Astute Market Overview - 6th December 2022
Many key global equity markets across the world ticked up over the week, and, after a volatile ¾ of the year for investors, November has turned out to be a strong month for global markets.
Welcome to this Astute Market Overview of the last week.
The eurozone consumer price index measure (which is often shortened to CPI) was released on Tuesday by Eurostat. It’s a key measure of inflation (which has been surging globally this year), and so it comes as a relief to see that the key inflation measure for October showed that inflation in the eurozone is cooling. The measure came in at 10% on the nose, which means that prices are still 10% higher than last year, however, this increase is both lower than the previous month, and lower than broad economist expectations. This will bring relief to the European Central Bank (ECB), who (along with many other central banks globally) have been putting monetary policy to work to tackle inflation and bring it back down towards target (the ECB targets 2% inflation for a healthy economy).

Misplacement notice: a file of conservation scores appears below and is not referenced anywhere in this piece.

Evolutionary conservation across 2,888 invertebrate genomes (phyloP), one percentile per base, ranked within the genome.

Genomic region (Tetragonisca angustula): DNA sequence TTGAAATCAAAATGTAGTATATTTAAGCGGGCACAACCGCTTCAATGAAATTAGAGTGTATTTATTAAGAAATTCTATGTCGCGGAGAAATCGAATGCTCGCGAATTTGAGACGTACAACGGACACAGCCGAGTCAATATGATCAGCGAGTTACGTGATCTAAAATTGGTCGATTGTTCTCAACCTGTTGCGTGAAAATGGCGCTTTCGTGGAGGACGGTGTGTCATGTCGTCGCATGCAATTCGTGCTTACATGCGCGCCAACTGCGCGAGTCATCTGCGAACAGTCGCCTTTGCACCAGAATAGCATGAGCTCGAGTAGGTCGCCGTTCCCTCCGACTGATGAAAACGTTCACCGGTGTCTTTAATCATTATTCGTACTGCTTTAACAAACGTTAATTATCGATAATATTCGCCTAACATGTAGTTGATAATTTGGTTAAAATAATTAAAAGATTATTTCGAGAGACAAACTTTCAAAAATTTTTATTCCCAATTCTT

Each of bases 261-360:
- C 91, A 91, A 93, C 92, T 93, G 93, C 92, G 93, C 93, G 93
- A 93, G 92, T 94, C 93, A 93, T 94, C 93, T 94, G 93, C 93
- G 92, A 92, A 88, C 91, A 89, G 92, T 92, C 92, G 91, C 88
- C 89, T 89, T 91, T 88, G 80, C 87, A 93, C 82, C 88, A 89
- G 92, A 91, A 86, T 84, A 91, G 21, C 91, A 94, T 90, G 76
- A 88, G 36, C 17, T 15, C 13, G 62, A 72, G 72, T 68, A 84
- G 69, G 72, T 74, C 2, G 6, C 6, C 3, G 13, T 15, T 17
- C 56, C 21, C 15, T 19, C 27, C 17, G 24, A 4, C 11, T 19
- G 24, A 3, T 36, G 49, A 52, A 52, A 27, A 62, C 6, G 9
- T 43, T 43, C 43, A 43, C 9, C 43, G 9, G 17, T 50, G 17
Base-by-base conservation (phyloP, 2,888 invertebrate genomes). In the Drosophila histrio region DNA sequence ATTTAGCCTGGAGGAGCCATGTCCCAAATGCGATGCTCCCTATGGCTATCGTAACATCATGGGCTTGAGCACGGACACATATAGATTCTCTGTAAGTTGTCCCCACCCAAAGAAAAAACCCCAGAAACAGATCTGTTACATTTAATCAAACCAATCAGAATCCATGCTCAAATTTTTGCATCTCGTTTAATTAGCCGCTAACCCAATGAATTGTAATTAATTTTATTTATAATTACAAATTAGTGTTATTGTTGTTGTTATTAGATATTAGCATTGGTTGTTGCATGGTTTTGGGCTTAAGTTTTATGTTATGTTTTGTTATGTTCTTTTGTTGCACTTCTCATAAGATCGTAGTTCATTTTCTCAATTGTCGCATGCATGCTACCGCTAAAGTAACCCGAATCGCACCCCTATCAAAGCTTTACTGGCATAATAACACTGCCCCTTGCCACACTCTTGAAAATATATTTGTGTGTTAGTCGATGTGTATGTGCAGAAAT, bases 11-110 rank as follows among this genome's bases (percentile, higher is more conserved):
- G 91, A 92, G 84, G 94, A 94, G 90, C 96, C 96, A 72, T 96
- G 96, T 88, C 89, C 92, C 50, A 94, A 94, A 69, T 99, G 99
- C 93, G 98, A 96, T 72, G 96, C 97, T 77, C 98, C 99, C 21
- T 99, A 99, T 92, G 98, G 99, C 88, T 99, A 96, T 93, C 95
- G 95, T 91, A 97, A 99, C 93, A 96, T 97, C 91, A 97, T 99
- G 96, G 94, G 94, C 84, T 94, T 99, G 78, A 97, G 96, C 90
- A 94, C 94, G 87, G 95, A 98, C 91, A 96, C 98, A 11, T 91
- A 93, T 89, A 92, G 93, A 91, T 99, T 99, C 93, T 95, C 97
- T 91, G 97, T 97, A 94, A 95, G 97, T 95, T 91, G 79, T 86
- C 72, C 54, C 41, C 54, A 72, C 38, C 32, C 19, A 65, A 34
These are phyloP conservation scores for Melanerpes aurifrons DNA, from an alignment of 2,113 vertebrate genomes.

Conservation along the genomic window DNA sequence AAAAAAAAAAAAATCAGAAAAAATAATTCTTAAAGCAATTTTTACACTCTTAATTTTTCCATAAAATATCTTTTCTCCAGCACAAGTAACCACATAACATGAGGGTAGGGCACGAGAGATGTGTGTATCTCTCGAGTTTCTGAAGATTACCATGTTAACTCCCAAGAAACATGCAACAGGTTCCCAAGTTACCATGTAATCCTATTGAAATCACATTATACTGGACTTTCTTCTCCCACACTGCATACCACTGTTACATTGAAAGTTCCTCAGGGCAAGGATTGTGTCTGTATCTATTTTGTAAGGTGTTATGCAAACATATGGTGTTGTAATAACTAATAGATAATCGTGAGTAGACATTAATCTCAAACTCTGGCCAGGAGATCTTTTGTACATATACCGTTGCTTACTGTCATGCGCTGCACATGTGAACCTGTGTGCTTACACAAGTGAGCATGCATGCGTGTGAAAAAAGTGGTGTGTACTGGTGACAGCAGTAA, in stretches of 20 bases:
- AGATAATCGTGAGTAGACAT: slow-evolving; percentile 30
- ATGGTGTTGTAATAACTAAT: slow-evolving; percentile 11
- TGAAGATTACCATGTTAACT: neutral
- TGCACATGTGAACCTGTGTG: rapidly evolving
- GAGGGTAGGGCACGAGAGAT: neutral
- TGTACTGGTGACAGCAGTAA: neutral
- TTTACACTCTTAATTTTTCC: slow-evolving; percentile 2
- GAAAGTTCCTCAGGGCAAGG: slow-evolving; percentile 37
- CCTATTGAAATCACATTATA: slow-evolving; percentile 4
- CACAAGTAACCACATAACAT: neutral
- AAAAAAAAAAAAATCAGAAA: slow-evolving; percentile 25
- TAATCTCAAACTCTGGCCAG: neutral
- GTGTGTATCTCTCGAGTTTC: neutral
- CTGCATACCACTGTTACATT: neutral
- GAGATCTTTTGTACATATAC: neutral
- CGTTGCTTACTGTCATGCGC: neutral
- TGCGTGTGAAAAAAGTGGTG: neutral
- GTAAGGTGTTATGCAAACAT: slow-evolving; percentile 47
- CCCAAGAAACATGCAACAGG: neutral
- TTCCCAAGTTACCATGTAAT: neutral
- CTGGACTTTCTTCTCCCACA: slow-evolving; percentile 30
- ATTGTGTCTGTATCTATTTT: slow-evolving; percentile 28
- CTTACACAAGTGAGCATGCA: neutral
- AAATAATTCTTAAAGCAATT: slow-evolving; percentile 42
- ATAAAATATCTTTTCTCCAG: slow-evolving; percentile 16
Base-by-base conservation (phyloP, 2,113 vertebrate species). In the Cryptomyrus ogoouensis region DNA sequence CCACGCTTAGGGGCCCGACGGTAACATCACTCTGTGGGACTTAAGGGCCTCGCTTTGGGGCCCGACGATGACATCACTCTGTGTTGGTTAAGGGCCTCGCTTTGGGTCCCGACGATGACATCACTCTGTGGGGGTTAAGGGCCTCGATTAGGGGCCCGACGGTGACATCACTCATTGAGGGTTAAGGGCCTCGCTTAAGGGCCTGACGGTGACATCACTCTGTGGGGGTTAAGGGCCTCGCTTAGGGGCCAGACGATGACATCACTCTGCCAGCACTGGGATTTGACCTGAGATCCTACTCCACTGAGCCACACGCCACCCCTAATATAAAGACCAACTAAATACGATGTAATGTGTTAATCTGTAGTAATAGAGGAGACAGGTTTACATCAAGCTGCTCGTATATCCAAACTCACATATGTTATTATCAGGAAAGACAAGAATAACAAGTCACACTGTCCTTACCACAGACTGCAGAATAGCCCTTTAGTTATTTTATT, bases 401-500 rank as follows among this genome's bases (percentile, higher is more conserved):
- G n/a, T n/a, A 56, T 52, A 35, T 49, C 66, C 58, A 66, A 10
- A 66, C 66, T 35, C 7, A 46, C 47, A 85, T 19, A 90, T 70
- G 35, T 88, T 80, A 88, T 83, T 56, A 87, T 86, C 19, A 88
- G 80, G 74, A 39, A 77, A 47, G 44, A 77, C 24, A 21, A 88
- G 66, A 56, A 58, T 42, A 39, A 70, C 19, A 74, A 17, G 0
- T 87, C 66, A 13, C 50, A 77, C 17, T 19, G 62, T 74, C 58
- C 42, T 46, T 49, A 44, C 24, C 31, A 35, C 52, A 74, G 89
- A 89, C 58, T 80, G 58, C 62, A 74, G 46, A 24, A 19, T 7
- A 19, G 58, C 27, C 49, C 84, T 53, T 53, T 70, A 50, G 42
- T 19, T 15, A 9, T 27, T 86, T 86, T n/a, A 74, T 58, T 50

In the US, despite rising inflation eating into consumers’ income, Amazon confirmed that they had their biggest ever Thanksgiving holiday weekend, which starts with Thanksgiving, runs through Black Friday and the weekend, and ends on Cyber Monday. Customers took to their computers, tablets and phones to purchase a record number of products from the online retailer.
In other US news, jobs data released by the Bureau of Labor Statistics broadly painted a picture of a higher level of employment than forecast, with an increase in average earnings. This shows that the labour market isn’t yet cooling by as much as is hoped.
Whilst the figures won’t be great news for those willing inflation in the US to come down, the recent spate of large interest rate hikes in the US will take some time to fully have their impact – inflation has already started to ease in the region.
Next week, some of the things we’ll be looking out for include:
- Eurozone retail sales
- Eurozone and Japanese GDP
- And, Chinese CPI.
See you then.